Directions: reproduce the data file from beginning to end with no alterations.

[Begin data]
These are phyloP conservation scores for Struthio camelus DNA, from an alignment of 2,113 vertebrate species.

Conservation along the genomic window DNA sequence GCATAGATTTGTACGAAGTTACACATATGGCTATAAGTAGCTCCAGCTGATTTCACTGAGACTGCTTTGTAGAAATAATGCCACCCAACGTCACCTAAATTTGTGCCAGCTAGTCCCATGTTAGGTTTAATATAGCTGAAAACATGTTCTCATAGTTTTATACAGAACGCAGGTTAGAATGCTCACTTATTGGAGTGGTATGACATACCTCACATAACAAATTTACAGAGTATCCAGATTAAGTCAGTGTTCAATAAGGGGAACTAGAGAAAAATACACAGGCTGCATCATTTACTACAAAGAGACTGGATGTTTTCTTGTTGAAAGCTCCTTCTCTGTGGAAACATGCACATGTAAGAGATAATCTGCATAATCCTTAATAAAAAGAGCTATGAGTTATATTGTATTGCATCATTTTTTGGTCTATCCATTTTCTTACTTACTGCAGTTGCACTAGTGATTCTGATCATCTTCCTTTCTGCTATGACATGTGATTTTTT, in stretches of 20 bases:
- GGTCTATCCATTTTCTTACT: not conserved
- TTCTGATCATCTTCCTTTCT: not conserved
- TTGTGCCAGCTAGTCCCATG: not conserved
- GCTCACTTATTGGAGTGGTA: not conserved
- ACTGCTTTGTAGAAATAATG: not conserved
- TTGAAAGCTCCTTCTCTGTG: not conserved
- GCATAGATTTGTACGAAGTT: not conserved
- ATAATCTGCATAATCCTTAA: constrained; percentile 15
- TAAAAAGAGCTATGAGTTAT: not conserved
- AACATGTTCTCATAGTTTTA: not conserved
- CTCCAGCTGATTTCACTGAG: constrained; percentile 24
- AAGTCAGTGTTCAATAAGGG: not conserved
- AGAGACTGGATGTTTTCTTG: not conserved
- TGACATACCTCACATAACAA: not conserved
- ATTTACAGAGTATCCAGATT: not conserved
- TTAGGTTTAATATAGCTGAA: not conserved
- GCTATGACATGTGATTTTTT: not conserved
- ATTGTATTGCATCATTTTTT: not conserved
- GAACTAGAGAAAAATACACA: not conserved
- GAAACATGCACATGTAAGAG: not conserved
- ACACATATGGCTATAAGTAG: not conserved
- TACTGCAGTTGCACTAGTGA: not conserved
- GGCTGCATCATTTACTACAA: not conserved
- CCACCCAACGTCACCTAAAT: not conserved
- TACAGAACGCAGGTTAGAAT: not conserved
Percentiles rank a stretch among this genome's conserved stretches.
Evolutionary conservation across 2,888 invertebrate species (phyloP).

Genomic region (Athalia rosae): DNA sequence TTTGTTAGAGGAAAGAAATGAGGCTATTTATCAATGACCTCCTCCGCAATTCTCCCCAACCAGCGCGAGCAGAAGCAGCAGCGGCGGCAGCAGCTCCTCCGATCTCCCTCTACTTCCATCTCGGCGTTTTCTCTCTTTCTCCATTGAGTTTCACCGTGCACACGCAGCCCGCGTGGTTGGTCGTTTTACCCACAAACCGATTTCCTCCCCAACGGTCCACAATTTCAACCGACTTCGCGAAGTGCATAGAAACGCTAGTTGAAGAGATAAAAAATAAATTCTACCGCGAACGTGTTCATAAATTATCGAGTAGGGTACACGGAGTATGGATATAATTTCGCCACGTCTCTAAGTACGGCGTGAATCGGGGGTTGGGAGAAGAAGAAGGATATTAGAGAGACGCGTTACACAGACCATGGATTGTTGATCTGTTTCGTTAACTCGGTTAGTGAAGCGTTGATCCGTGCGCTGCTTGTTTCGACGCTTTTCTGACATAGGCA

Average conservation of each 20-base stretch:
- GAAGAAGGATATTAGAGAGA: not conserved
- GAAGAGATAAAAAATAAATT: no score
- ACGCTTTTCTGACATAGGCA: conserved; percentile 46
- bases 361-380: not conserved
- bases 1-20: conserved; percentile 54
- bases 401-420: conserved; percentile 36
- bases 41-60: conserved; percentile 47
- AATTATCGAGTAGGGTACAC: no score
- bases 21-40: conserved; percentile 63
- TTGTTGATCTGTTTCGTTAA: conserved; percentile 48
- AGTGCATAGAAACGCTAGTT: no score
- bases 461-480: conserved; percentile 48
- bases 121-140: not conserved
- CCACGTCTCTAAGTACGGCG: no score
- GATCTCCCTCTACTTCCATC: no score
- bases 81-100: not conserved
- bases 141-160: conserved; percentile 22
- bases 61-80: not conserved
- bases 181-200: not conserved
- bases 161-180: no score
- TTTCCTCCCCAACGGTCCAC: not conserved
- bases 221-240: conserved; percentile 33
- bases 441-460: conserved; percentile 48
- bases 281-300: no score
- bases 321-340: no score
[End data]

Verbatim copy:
These are phyloP conservation scores for Struthio camelus DNA, from an alignment of 2,113 vertebrate species.

Conservation along the genomic window DNA sequence GCATAGATTTGTACGAAGTTACACATATGGCTATAAGTAGCTCCAGCTGATTTCACTGAGACTGCTTTGTAGAAATAATGCCACCCAACGTCACCTAAATTTGTGCCAGCTAGTCCCATGTTAGGTTTAATATAGCTGAAAACATGTTCTCATAGTTTTATACAGAACGCAGGTTAGAATGCTCACTTATTGGAGTGGTATGACATACCTCACATAACAAATTTACAGAGTATCCAGATTAAGTCAGTGTTCAATAAGGGGAACTAGAGAAAAATACACAGGCTGCATCATTTACTACAAAGAGACTGGATGTTTTCTTGTTGAAAGCTCCTTCTCTGTGGAAACATGCACATGTAAGAGATAATCTGCATAATCCTTAATAAAAAGAGCTATGAGTTATATTGTATTGCATCATTTTTTGGTCTATCCATTTTCTTACTTACTGCAGTTGCACTAGTGATTCTGATCATCTTCCTTTCTGCTATGACATGTGATTTTTT, in stretches of 20 bases:
- GGTCTATCCATTTTCTTACT: not conserved
- TTCTGATCATCTTCCTTTCT: not conserved
- TTGTGCCAGCTAGTCCCATG: not conserved
- GCTCACTTATTGGAGTGGTA: not conserved
- ACTGCTTTGTAGAAATAATG: not conserved
- TTGAAAGCTCCTTCTCTGTG: not conserved
- GCATAGATTTGTACGAAGTT: not conserved
- ATAATCTGCATAATCCTTAA: constrained; percentile 15
- TAAAAAGAGCTATGAGTTAT: not conserved
- AACATGTTCTCATAGTTTTA: not conserved
- CTCCAGCTGATTTCACTGAG: constrained; percentile 24
- AAGTCAGTGTTCAATAAGGG: not conserved
- AGAGACTGGATGTTTTCTTG: not conserved
- TGACATACCTCACATAACAA: not conserved
- ATTTACAGAGTATCCAGATT: not conserved
- TTAGGTTTAATATAGCTGAA: not conserved
- GCTATGACATGTGATTTTTT: not conserved
- ATTGTATTGCATCATTTTTT: not conserved
- GAACTAGAGAAAAATACACA: not conserved
- GAAACATGCACATGTAAGAG: not conserved
- ACACATATGGCTATAAGTAG: not conserved
- TACTGCAGTTGCACTAGTGA: not conserved
- GGCTGCATCATTTACTACAA: not conserved
- CCACCCAACGTCACCTAAAT: not conserved
- TACAGAACGCAGGTTAGAAT: not conserved
Percentiles rank a stretch among this genome's conserved stretches.
Evolutionary conservation across 2,888 invertebrate species (phyloP).

Genomic region (Athalia rosae): DNA sequence TTTGTTAGAGGAAAGAAATGAGGCTATTTATCAATGACCTCCTCCGCAATTCTCCCCAACCAGCGCGAGCAGAAGCAGCAGCGGCGGCAGCAGCTCCTCCGATCTCCCTCTACTTCCATCTCGGCGTTTTCTCTCTTTCTCCATTGAGTTTCACCGTGCACACGCAGCCCGCGTGGTTGGTCGTTTTACCCACAAACCGATTTCCTCCCCAACGGTCCACAATTTCAACCGACTTCGCGAAGTGCATAGAAACGCTAGTTGAAGAGATAAAAAATAAATTCTACCGCGAACGTGTTCATAAATTATCGAGTAGGGTACACGGAGTATGGATATAATTTCGCCACGTCTCTAAGTACGGCGTGAATCGGGGGTTGGGAGAAGAAGAAGGATATTAGAGAGACGCGTTACACAGACCATGGATTGTTGATCTGTTTCGTTAACTCGGTTAGTGAAGCGTTGATCCGTGCGCTGCTTGTTTCGACGCTTTTCTGACATAGGCA

Average conservation of each 20-base stretch:
- GAAGAAGGATATTAGAGAGA: not conserved
- GAAGAGATAAAAAATAAATT: no score
- ACGCTTTTCTGACATAGGCA: conserved; percentile 46
- bases 361-380: not conserved
- bases 1-20: conserved; percentile 54
- bases 401-420: conserved; percentile 36
- bases 41-60: conserved; percentile 47
- AATTATCGAGTAGGGTACAC: no score
- bases 21-40: conserved; percentile 63
- TTGTTGATCTGTTTCGTTAA: conserved; percentile 48
- AGTGCATAGAAACGCTAGTT: no score
- bases 461-480: conserved; percentile 48
- bases 121-140: not conserved
- CCACGTCTCTAAGTACGGCG: no score
- GATCTCCCTCTACTTCCATC: no score
- bases 81-100: not conserved
- bases 141-160: conserved; percentile 22
- bases 61-80: not conserved
- bases 181-200: not conserved
- bases 161-180: no score
- TTTCCTCCCCAACGGTCCAC: not conserved
- bases 221-240: conserved; percentile 33
- bases 441-460: conserved; percentile 48
- bases 281-300: no score
- bases 321-340: no score